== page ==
Along these lines, there are many recovering addicts who find that there are in fact mental illnesses lying beneath their addictions. As their addiction wanes and as they begin to physically improve, they may experience anxiety, states of depression, moodiness, or other symptoms, such as those described above. In these cases, psychotropic medication might also be useful and prescribed as a part of their addiction treatment.

There are a variety of antidepressants that are used for different psychological disorders, depending upon a person’s needs and circumstances. For example, MAOIs (Monoamine Oxidase Inhibitors) were the first class of anti-depressants to be developed. They increase levels of norepinephrine, serotonin, and dopamine by inhibiting an enzyme called monoamine oxidase. TCAs (Tricyclic Antidepressants) work by increasing the levels of norepinephrine as well as serotonin, but to a lesser degree. SSRIs (Selective Serotonin Reuptake Inhibitors) increase the levels of serotonin, which can ease depressive symptoms. SSRIs are incredibly effective, but they do come with risks. They can cause suicidal thoughts and even attempts at suicide. SNRIs (Serotonin-Norepinephrine Reuptake Inhibitors) are a new class of anti-depressants. They differ from SSRIs in that they increase levels of both serotonin and norepinephrine in the brain. They have similar side effects to SSRIs as well.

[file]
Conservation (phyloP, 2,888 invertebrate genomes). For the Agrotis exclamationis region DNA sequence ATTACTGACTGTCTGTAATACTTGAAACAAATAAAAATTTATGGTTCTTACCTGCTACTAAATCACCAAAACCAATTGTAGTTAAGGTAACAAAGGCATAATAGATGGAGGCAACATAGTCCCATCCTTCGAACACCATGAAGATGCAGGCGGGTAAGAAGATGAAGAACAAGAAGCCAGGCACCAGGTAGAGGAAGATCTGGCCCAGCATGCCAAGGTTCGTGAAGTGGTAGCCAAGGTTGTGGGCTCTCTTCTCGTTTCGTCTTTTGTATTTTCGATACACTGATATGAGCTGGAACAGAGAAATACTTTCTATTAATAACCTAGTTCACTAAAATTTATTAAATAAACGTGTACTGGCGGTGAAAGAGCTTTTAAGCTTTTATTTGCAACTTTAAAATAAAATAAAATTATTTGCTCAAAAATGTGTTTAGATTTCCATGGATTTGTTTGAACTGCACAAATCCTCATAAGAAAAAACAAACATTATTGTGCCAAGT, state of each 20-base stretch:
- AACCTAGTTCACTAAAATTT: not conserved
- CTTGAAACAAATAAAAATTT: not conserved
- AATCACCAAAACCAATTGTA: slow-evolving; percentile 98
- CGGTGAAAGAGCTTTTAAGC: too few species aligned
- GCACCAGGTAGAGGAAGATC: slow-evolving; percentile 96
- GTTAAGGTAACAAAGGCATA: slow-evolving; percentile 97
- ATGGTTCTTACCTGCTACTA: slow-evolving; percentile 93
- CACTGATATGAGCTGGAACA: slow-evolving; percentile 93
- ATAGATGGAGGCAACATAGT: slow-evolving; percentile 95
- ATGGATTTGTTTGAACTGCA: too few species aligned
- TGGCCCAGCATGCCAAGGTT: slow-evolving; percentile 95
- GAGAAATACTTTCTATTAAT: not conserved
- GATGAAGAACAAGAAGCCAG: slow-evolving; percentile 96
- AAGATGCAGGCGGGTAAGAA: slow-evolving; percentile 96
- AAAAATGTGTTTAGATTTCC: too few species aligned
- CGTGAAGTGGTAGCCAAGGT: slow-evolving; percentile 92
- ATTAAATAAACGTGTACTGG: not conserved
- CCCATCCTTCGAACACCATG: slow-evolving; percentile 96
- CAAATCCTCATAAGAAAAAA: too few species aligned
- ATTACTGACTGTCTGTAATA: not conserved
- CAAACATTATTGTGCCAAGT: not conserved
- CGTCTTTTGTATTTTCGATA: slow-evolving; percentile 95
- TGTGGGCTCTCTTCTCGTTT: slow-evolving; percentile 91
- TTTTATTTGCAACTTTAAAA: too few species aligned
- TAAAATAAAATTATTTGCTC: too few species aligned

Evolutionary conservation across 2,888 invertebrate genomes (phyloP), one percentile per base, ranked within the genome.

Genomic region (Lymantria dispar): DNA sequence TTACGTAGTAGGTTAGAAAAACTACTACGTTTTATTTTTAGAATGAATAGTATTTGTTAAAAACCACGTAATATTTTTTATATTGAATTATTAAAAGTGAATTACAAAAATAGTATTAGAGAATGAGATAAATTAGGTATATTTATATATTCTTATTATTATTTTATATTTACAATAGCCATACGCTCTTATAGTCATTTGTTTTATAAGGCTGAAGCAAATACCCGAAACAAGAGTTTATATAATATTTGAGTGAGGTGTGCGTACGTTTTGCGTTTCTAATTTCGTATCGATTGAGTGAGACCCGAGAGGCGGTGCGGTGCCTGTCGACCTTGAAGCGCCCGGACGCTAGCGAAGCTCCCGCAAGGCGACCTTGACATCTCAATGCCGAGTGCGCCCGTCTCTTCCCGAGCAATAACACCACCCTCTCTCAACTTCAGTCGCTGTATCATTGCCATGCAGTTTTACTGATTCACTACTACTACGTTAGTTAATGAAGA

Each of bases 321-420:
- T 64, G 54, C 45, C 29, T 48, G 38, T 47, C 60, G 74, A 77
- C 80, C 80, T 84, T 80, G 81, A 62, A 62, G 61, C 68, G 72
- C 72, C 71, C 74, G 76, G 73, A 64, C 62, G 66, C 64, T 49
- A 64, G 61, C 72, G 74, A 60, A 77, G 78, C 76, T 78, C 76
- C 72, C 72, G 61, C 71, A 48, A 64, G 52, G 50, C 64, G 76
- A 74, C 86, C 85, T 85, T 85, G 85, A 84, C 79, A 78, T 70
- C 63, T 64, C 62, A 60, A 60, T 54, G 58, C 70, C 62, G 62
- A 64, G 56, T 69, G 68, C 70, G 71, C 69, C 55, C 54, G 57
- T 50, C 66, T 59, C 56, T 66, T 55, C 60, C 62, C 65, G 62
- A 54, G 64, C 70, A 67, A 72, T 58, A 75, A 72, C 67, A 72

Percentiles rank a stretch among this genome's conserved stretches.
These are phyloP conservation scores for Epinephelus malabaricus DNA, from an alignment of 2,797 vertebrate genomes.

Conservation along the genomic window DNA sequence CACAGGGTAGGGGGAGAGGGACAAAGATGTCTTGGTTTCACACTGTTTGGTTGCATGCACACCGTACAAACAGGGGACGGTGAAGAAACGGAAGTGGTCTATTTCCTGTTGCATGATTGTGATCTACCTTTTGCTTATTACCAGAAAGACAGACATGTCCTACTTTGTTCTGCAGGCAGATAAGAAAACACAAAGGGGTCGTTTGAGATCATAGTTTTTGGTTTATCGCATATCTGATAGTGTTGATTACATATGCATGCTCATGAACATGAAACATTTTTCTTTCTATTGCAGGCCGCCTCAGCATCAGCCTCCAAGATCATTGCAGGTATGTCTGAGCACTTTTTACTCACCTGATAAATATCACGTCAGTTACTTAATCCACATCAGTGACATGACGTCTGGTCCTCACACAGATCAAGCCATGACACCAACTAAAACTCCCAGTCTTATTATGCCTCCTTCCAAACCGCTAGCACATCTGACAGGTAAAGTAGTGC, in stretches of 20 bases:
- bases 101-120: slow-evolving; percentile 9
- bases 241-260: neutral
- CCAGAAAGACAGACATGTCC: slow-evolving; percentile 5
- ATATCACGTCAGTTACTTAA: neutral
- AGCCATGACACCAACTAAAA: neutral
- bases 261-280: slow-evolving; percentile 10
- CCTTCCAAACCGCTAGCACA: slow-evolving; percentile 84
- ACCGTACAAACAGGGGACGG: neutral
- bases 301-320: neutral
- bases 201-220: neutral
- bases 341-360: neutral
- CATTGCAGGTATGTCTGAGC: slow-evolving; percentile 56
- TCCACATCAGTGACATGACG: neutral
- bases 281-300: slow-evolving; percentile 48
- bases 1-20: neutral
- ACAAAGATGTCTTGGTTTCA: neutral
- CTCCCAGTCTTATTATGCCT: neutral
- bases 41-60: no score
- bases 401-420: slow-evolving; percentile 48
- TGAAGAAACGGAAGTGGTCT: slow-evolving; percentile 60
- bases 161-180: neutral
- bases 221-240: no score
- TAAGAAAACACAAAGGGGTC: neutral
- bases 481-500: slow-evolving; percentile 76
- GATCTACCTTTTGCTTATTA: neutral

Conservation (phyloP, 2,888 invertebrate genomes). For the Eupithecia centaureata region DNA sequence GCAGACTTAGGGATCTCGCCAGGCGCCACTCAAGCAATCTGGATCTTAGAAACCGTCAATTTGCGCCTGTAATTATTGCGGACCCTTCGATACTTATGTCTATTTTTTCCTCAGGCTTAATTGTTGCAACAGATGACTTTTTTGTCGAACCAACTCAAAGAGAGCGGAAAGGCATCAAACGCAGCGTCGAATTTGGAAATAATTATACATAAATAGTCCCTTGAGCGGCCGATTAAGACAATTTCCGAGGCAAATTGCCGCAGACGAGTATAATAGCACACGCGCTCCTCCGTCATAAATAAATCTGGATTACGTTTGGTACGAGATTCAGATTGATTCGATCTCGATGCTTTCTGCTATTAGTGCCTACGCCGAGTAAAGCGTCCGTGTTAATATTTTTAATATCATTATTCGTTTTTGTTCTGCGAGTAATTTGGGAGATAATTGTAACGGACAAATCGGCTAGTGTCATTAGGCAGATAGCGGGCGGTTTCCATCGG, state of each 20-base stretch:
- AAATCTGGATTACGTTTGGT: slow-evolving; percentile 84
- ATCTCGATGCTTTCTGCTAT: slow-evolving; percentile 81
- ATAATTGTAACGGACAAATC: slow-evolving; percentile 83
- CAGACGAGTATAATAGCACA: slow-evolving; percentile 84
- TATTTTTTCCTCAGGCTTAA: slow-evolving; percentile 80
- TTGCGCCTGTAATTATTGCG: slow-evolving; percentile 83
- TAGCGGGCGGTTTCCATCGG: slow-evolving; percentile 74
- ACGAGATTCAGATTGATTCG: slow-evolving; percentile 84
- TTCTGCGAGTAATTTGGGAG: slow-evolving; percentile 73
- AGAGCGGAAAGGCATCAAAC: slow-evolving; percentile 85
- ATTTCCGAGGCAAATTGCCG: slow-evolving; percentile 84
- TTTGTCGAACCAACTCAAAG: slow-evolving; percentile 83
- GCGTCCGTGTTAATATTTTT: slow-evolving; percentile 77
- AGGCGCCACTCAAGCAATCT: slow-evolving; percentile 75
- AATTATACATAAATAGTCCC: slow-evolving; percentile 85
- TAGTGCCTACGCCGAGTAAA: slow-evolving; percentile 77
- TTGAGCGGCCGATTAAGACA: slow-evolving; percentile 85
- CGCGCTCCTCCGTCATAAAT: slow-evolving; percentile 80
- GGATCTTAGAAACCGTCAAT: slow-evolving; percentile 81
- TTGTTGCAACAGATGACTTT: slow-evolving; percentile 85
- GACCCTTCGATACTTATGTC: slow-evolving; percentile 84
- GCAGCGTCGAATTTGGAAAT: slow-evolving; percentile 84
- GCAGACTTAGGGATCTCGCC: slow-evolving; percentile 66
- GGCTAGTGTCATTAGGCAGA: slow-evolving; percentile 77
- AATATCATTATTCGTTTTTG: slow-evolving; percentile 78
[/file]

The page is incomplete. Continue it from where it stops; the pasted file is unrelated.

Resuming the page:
In addition to anti-depressants, there are also anti-anxiety medications. One of the most common anti-anxiety drugs used in drug treatment is benzodiazepines. They have been very effective in treating alcohol withdrawal syndrome. The risk with benzodiazepines, however, is that they are highly addictive and have severe withdrawal symptoms. And for this reason, researchers are exploring other forms of treatment for the alcohol withdrawal process. The benefit to benzodiazepines is that if a recovering addict can take them as prescribed, they usually pose the risk of addiction and instead, the medication greatly facilitates their alcohol detox process. However, if an addiction does develop, the withdrawal process from benzodiazepines can be severe.

Other types of medication used to aid the psychological withdrawal experience include anti-seizure and mood stabilizing drugs. It’s important to know that you can be actively involved in the conversation with your doctor about what drug you’re using, the symptoms you’re experiencing and whether or not it’s working in your life. Perhaps knowing the traits of an ideal drug would help. These include:

  • Do a good job of reducing or eliminating symptoms.
  • Be safe in that the side effects are not harming or dangerous.
  • Not interact with other drugs, making them ineffective.
  • Not produce additional side effects.
  • Be convenient to use, such as a pill a day or with meals.
  • Be inexpensive.

If you are in the early stages of your recovery and you are experiencing significant psychological side effects, talk to your doctor, therapist, or drug counselor. There are ways to manage the psychological discomforts that come with addiction treatment.